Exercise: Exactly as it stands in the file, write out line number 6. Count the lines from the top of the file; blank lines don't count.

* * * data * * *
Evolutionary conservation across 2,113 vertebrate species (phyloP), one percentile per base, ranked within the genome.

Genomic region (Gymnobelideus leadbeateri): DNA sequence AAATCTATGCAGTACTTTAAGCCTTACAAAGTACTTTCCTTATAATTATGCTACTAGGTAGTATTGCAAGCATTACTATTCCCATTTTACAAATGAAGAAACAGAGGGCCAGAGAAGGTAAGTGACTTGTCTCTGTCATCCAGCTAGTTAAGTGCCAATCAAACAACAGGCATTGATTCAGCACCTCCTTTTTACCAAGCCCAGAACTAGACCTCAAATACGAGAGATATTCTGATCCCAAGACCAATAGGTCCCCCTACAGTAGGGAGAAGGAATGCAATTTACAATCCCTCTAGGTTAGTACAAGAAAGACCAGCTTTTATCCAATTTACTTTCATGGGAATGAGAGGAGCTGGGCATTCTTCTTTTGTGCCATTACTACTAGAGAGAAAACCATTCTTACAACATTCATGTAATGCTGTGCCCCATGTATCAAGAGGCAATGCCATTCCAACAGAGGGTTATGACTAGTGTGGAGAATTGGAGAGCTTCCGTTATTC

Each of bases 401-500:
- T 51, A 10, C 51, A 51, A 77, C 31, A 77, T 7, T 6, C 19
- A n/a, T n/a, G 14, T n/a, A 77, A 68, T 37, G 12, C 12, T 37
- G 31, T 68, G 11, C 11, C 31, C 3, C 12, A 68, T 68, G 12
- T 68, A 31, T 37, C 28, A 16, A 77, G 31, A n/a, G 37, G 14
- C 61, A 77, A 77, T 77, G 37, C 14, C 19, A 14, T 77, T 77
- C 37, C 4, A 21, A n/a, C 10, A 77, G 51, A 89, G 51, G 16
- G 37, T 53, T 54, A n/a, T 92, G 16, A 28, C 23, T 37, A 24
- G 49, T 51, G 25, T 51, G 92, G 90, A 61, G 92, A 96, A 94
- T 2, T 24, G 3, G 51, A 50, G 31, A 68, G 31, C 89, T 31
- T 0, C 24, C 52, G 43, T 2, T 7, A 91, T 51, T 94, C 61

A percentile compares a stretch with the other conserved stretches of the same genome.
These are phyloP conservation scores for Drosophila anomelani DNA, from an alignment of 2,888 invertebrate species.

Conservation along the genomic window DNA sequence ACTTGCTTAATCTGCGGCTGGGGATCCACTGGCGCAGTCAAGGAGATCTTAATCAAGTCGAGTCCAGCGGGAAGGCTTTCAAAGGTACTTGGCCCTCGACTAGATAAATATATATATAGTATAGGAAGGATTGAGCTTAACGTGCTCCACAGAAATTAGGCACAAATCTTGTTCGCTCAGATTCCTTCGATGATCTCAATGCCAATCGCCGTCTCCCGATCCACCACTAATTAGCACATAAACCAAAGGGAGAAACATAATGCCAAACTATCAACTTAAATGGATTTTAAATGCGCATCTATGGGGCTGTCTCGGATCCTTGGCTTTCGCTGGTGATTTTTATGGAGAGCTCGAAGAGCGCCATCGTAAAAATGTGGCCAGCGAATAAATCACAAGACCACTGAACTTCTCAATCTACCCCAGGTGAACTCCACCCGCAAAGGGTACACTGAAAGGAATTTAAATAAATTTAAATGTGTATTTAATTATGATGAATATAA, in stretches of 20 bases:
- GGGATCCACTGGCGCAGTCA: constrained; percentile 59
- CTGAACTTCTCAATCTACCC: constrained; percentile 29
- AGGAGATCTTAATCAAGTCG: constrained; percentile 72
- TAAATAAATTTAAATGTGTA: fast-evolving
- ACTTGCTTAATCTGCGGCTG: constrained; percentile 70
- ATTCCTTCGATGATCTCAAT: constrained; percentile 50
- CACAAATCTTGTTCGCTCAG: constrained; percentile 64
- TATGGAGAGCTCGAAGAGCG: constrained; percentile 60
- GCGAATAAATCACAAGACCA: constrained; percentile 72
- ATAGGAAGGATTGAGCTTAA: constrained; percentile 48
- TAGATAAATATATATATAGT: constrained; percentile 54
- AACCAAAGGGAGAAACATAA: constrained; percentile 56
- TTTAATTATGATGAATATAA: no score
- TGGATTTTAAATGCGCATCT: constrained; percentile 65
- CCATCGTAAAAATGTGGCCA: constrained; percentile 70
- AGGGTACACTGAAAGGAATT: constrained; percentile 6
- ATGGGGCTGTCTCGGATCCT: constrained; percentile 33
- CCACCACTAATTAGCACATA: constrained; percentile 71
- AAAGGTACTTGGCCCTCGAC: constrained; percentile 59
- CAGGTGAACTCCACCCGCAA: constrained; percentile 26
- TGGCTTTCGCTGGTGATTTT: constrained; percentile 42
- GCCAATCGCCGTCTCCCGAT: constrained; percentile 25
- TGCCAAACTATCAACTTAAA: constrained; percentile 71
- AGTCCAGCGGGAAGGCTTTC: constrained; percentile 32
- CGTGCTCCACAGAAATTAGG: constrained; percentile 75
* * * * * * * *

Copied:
- G 31, T 68, G 11, C 11, C 31, C 3, C 12, A 68, T 68, G 12